life of dune

musical cosmonaut headed for Jupiter and beyond
regular studio time is feeling so good.. striving to make excellence a habit..

"OCD often feels like a Choose Your Own Adventure novel, except that all the choices suck and all the adventures hurt."

explore-blog:

In the wake of the new J. D. Salinger biography, Joyce Maynard, author of the poignant At Home in the World: A Memoir, steps forward to reveal an ominous side of the revered author, exploring its implications for our cultural mythology of genius and how it bespeaks “the quiet acceptance, apparently alive and well in our culture, of the notion that genius justifies cruel or abusive treatment of those who serve the artist and his art”:

I was 18 when he wrote to me in the irresistible voice of Holden Caulfield, though he was 53 at the time. Within months I left school to live with Salinger; gave up my scholarship; severed relationships with friends; disconnected from my family; forswore all books, music, food and ideas not condoned by him. At the time, I believed I’d be with Jerry Salinger forever.
His was a seduction played out with words and ideas, not lovemaking, but to the young girl reading those words — as with a few million other readers — there could have been no more powerful allure.
Salinger wasn’t simply brilliant, funny, wise; he burrowed into one’s brain, seeming to understand things nobody else ever had. His expressions of admiration (“I couldn’t have created a character I love more than you”) were intoxicating. His dismissal and contempt, when they came, were devastating.
I was 19 when he put two $50 bills in my hand and sent me away. Years after he dismissed me, his voice stayed in my head, offering opinions on everything he loved and all that he condemned. This was true even though, on his list of the condemned, was my own self.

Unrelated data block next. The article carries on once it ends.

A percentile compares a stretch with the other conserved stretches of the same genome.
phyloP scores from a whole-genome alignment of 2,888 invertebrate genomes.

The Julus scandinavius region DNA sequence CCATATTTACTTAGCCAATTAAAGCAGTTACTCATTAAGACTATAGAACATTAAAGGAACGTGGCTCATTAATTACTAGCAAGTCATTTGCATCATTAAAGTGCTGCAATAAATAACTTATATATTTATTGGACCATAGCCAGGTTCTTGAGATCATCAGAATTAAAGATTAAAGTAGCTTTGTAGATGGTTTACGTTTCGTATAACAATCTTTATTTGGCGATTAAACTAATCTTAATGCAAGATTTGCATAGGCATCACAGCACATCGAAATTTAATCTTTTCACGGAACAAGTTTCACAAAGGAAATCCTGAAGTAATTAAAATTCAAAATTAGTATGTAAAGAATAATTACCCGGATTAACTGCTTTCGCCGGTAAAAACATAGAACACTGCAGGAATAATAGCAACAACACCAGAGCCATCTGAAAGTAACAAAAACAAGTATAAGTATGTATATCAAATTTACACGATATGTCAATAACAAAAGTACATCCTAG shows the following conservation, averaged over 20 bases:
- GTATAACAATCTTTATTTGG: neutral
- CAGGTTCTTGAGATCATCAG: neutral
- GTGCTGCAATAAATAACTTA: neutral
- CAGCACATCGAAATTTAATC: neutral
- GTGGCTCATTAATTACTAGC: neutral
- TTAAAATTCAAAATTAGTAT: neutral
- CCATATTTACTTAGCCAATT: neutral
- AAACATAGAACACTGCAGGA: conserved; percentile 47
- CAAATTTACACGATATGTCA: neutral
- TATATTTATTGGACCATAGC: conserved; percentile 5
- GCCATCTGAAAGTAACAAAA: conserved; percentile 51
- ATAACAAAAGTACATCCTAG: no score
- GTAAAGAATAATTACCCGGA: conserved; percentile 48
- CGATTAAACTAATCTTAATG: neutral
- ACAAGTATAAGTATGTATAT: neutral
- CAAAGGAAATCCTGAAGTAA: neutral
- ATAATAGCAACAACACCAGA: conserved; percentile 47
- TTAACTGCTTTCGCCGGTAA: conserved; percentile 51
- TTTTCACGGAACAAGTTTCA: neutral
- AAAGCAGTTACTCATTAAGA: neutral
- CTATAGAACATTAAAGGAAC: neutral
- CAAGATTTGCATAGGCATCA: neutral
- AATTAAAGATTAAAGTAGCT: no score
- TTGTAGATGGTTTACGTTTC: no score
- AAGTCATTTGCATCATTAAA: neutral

[…]
I am now 59. Let a man tell me now that I am of no worth or value, and never will be and the man will be diminished in my eyes. But when a man who had become for me the possessor of all wisdom told me these things, when I was 18, the one diminished was myself.
[…]
There is art, and there are artists. Let’s not confuse the two.

Artwork by Eleni Kalorkoti

"Life is essentially a cheat and its conditions are those of defeat [and] the redeeming things are not “happiness and pleasure” but the deeper satisfactions that come out of struggle."

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The best work in literature is always done by those who do not depend on it for their daily bread and the highest form of literature, Poetry, brings no wealth to the singer.

Make some sacrifice for your art and you will be repaid but ask of art to sacrifice herself for you and a bitter disappointment may come to you.

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In a newly discovered letter, Oscar Wilde offers an aspiring writer the secret of literary success, joining our ongoing archive of advice on writing.

Wilde’s words, embedded in which is a poignant addition to history’s finest definitions of art, are reminiscent of Alan Watts’s admonition that money shouldn’t be the object of life, which George Saunders recently echoed.

(via explore-blog)

"The difference between real material poison and intellectual poison is that most material poison is disgusting to the taste, but intellectual poison, which takes the form of cheap newspapers or bad books, can unfortunately sometimes be attractive."